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  • Commentary posted July 31, 2014 by James Sherk, Emily Goff Bridges to Nowhere are no Economic Stimulus

    Standard and Poor’s just published a report sure to warm special interest hearts. The ratings agency argues that spending an additional $1.3 billion on infrastructure would boost the economy by $2 billion, create 30,000 jobs AND reduce the deficit. If true, more infrastructure spending is a no-brainer. Sadly, this economic free lunch does not actually exist. S&P’s report…

  • Commentary posted July 30, 2014 by Diane Katz Ex-Im Bank - A Conduit for Corporate Welfare

    The most successful lobbyists in the nation’s capital are masters of masquerading propaganda as fact. Repeat even outright falsehoods with a modicum of conviction, and they start to sound like truth. So be forewarned: claims about the manifold small-business benefits of the Export-Import Bank of the United States are simply fictitious. Until recently, few Americans had…

  • Commentary posted July 30, 2014 by Norbert J. Michel, Ph.D., Diane Katz Dodd-Frank an Unfinished Failure

    This month marks the 45th anniversary of man landing on the moon, and the fourth anniversary of the signing of the Dodd-Frank Wall Street Reform and Consumer Protection Act. The two events couldn’t be more different. The moon landing was a rousing, tangible achievement that millions of people watched on TV. Dodd-Frank was an amorphous piece of legislation that failed to…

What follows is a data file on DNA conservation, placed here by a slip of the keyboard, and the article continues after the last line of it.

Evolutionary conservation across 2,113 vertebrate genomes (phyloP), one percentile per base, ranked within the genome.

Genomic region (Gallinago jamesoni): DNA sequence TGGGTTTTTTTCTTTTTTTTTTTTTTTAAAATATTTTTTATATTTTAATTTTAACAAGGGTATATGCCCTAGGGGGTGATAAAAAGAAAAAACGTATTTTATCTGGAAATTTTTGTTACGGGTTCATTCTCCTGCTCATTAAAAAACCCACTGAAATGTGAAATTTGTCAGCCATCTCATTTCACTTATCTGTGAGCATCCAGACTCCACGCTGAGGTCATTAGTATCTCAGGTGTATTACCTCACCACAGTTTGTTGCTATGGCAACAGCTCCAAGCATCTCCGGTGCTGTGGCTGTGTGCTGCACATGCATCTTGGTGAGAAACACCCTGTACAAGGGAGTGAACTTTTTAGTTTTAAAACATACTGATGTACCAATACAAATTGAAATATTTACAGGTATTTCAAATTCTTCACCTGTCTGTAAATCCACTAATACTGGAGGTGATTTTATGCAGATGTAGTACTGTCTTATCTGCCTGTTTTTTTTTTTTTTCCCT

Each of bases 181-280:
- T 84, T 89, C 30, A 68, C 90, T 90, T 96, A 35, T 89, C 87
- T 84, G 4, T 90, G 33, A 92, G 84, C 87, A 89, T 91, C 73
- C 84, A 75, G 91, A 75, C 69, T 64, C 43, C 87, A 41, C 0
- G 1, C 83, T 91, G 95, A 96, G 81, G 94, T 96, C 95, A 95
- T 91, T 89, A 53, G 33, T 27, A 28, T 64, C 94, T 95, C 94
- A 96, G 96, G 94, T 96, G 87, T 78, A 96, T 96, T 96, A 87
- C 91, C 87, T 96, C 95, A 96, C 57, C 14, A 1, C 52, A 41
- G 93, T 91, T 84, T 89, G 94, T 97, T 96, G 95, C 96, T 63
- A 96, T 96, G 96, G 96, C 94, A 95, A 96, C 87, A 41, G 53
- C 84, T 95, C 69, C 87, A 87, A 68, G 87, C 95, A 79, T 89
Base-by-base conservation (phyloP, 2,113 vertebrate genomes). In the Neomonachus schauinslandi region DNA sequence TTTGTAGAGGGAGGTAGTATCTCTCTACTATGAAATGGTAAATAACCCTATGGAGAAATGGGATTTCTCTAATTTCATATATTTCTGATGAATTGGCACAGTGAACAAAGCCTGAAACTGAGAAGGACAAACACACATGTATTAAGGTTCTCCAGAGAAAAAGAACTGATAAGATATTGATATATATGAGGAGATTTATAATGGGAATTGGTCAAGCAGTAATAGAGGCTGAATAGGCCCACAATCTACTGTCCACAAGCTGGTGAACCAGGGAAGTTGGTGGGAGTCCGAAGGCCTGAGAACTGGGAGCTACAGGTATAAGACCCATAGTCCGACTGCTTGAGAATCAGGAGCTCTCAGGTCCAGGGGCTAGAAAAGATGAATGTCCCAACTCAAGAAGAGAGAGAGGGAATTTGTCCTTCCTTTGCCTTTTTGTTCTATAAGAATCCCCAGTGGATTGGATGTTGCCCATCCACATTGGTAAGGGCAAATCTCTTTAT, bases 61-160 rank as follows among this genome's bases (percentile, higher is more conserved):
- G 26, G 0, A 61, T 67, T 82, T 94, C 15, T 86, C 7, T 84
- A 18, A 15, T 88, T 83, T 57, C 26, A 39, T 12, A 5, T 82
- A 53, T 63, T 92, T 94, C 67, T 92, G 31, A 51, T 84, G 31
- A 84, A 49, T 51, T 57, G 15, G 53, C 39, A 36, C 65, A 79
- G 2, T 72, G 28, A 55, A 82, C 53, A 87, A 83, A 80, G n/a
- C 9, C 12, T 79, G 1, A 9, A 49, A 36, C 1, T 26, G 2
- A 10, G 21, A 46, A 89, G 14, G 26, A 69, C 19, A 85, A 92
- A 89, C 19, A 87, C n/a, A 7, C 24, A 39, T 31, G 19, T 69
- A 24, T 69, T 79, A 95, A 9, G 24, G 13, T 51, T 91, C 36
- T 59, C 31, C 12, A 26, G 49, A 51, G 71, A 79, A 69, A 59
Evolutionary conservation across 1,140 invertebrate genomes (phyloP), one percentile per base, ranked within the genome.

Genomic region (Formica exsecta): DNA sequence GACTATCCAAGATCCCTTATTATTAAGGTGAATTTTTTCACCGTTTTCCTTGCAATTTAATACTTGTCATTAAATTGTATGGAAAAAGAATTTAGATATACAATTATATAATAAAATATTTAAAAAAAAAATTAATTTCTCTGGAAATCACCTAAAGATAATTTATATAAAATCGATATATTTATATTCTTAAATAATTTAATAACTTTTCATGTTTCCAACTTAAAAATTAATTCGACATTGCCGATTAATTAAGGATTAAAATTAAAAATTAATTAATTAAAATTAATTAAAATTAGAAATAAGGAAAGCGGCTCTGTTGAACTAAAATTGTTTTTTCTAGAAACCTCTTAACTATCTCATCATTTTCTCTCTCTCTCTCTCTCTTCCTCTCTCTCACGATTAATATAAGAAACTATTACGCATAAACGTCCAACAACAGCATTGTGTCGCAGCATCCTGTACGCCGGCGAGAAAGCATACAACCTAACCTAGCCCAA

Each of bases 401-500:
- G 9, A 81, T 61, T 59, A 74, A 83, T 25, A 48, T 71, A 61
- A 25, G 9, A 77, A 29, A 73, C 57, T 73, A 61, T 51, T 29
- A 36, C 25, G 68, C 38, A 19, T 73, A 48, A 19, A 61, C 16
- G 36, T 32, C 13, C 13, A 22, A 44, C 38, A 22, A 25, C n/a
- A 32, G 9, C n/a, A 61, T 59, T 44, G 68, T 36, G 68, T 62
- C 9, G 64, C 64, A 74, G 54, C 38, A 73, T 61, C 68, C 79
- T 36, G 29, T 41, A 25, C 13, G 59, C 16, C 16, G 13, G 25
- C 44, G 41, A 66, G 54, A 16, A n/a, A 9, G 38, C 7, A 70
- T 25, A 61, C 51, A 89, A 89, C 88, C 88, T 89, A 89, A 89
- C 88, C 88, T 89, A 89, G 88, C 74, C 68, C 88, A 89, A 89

• Issue Brief posted July 28, 2014 by Romina Boccia Congress Should Fund Wildfire Suppression Without Creating a New Spending Loophole

    As part of a request to authorize $615 million in emergency deficit spending for wildfire suppression and rehabilitation in 2014, President Obama also asked Congress to fund 30 percent of wildfire suppression costs by creating a new spending loophole in the 2011 Budget Control Act (BCA). Although Congress should appropriate sufficient funding for wildfire suppression,…

  • Issue Brief posted July 24, 2014 by Norbert J. Michel, Ph.D. IMF Wants U.S. Taxpayers to Shoulder More Risk

    The International Monetary Fund’s (IMF) report on its 2014 Article IV consultation with the United States highlights the importance of securing a safer financial system. The IMF’s policy recommendations would, however, achieve the opposite while putting U.S. taxpayers at risk. IMF Report Gets Housing Finance Wrong For starters, the IMF report states the U.S. should…

  • Backgrounder posted July 23, 2014 by Nicolas Loris Energy Exports Promote Prosperity and Bolster National Security

    W‌ith the wealth of U.S. natural resources and the recent growth in domestic energy production, the United States is in a position to export more energy. Free trade is imperative to a free society because it fosters economic growth and improves human well-being. Policymakers should treat energy like any other good or service that is traded freely around the world by…

  • Commentary posted July 23, 2014 by Norbert J. Michel, Ph.D. The Fed Is Not An Investment Manager

    “Buy low, sell high.”  It’s a sure-fire prescription for making money on Wall Street…if you can do it. The problem is that it’s difficult to know when a stock price will bottom out or peak. Also, there’s no objective measure against which you can compare a stock’s price. How high is “too high,” for instance? Well, fret no more. Apparently, the Federal Reserve has…

  • Commentary posted July 23, 2014 by James L. Gattuso Will FCC rules crash the Internet?